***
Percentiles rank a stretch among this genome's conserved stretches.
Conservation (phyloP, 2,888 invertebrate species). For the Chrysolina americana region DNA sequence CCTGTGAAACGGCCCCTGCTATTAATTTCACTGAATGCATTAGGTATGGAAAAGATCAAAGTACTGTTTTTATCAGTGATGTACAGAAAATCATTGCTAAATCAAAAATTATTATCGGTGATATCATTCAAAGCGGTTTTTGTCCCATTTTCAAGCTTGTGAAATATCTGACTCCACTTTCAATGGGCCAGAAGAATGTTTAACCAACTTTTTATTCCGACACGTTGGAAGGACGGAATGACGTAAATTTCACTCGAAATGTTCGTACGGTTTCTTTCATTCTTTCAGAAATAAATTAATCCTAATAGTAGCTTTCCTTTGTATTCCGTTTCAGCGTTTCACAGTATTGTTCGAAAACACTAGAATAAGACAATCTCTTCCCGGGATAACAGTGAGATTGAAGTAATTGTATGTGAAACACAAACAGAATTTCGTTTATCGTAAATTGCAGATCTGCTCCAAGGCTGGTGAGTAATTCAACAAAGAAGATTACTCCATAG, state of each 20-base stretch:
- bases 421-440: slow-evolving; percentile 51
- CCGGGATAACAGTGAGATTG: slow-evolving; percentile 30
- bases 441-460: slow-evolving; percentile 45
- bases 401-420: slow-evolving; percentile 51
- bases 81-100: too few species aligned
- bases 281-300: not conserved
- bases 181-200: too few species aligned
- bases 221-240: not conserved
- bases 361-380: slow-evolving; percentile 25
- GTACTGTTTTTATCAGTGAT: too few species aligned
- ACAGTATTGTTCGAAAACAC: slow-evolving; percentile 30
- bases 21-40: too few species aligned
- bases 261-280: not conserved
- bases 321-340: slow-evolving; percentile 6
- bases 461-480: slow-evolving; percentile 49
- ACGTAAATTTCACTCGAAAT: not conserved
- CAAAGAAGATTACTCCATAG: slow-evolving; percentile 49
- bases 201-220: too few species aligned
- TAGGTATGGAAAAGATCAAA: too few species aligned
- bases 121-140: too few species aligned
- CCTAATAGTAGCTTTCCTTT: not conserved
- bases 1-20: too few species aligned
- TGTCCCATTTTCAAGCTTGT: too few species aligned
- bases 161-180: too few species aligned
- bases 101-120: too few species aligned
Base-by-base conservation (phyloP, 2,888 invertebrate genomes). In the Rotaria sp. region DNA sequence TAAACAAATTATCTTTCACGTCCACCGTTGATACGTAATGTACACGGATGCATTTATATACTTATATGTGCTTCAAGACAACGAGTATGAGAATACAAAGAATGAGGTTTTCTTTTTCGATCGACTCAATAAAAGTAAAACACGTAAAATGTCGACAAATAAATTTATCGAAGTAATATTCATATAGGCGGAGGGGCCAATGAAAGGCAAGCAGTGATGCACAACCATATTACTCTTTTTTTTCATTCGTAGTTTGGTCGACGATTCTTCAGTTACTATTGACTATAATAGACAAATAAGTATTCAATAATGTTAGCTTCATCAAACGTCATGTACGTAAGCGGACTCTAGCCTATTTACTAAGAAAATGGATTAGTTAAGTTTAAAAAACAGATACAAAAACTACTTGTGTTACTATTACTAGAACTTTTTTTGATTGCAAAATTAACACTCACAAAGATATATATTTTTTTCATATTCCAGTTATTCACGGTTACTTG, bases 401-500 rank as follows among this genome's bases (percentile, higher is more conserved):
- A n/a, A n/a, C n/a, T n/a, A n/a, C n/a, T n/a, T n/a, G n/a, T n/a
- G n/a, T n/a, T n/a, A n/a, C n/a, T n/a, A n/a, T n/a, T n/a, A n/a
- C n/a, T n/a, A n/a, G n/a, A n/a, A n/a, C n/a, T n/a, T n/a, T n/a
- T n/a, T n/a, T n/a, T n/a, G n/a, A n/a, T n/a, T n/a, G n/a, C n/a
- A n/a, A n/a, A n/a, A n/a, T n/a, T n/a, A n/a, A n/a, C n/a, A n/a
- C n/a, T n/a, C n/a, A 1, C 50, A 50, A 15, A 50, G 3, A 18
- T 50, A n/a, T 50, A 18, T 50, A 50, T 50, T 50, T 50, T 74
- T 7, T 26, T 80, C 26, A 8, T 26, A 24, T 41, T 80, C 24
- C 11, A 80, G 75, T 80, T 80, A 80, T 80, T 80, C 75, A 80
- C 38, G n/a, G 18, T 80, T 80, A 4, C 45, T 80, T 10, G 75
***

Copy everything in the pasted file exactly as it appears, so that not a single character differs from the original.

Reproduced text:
Percentiles rank a stretch among this genome's conserved stretches.
Conservation (phyloP, 2,888 invertebrate species). For the Chrysolina americana region DNA sequence CCTGTGAAACGGCCCCTGCTATTAATTTCACTGAATGCATTAGGTATGGAAAAGATCAAAGTACTGTTTTTATCAGTGATGTACAGAAAATCATTGCTAAATCAAAAATTATTATCGGTGATATCATTCAAAGCGGTTTTTGTCCCATTTTCAAGCTTGTGAAATATCTGACTCCACTTTCAATGGGCCAGAAGAATGTTTAACCAACTTTTTATTCCGACACGTTGGAAGGACGGAATGACGTAAATTTCACTCGAAATGTTCGTACGGTTTCTTTCATTCTTTCAGAAATAAATTAATCCTAATAGTAGCTTTCCTTTGTATTCCGTTTCAGCGTTTCACAGTATTGTTCGAAAACACTAGAATAAGACAATCTCTTCCCGGGATAACAGTGAGATTGAAGTAATTGTATGTGAAACACAAACAGAATTTCGTTTATCGTAAATTGCAGATCTGCTCCAAGGCTGGTGAGTAATTCAACAAAGAAGATTACTCCATAG, state of each 20-base stretch:
- bases 421-440: slow-evolving; percentile 51
- CCGGGATAACAGTGAGATTG: slow-evolving; percentile 30
- bases 441-460: slow-evolving; percentile 45
- bases 401-420: slow-evolving; percentile 51
- bases 81-100: too few species aligned
- bases 281-300: not conserved
- bases 181-200: too few species aligned
- bases 221-240: not conserved
- bases 361-380: slow-evolving; percentile 25
- GTACTGTTTTTATCAGTGAT: too few species aligned
- ACAGTATTGTTCGAAAACAC: slow-evolving; percentile 30
- bases 21-40: too few species aligned
- bases 261-280: not conserved
- bases 321-340: slow-evolving; percentile 6
- bases 461-480: slow-evolving; percentile 49
- ACGTAAATTTCACTCGAAAT: not conserved
- CAAAGAAGATTACTCCATAG: slow-evolving; percentile 49
- bases 201-220: too few species aligned
- TAGGTATGGAAAAGATCAAA: too few species aligned
- bases 121-140: too few species aligned
- CCTAATAGTAGCTTTCCTTT: not conserved
- bases 1-20: too few species aligned
- TGTCCCATTTTCAAGCTTGT: too few species aligned
- bases 161-180: too few species aligned
- bases 101-120: too few species aligned
Base-by-base conservation (phyloP, 2,888 invertebrate genomes). In the Rotaria sp. region DNA sequence TAAACAAATTATCTTTCACGTCCACCGTTGATACGTAATGTACACGGATGCATTTATATACTTATATGTGCTTCAAGACAACGAGTATGAGAATACAAAGAATGAGGTTTTCTTTTTCGATCGACTCAATAAAAGTAAAACACGTAAAATGTCGACAAATAAATTTATCGAAGTAATATTCATATAGGCGGAGGGGCCAATGAAAGGCAAGCAGTGATGCACAACCATATTACTCTTTTTTTTCATTCGTAGTTTGGTCGACGATTCTTCAGTTACTATTGACTATAATAGACAAATAAGTATTCAATAATGTTAGCTTCATCAAACGTCATGTACGTAAGCGGACTCTAGCCTATTTACTAAGAAAATGGATTAGTTAAGTTTAAAAAACAGATACAAAAACTACTTGTGTTACTATTACTAGAACTTTTTTTGATTGCAAAATTAACACTCACAAAGATATATATTTTTTTCATATTCCAGTTATTCACGGTTACTTG, bases 401-500 rank as follows among this genome's bases (percentile, higher is more conserved):
- A n/a, A n/a, C n/a, T n/a, A n/a, C n/a, T n/a, T n/a, G n/a, T n/a
- G n/a, T n/a, T n/a, A n/a, C n/a, T n/a, A n/a, T n/a, T n/a, A n/a
- C n/a, T n/a, A n/a, G n/a, A n/a, A n/a, C n/a, T n/a, T n/a, T n/a
- T n/a, T n/a, T n/a, T n/a, G n/a, A n/a, T n/a, T n/a, G n/a, C n/a
- A n/a, A n/a, A n/a, A n/a, T n/a, T n/a, A n/a, A n/a, C n/a, A n/a
- C n/a, T n/a, C n/a, A 1, C 50, A 50, A 15, A 50, G 3, A 18
- T 50, A n/a, T 50, A 18, T 50, A 50, T 50, T 50, T 50, T 74
- T 7, T 26, T 80, C 26, A 8, T 26, A 24, T 41, T 80, C 24
- C 11, A 80, G 75, T 80, T 80, A 80, T 80, T 80, C 75, A 80
- C 38, G n/a, G 18, T 80, T 80, A 4, C 45, T 80, T 10, G 75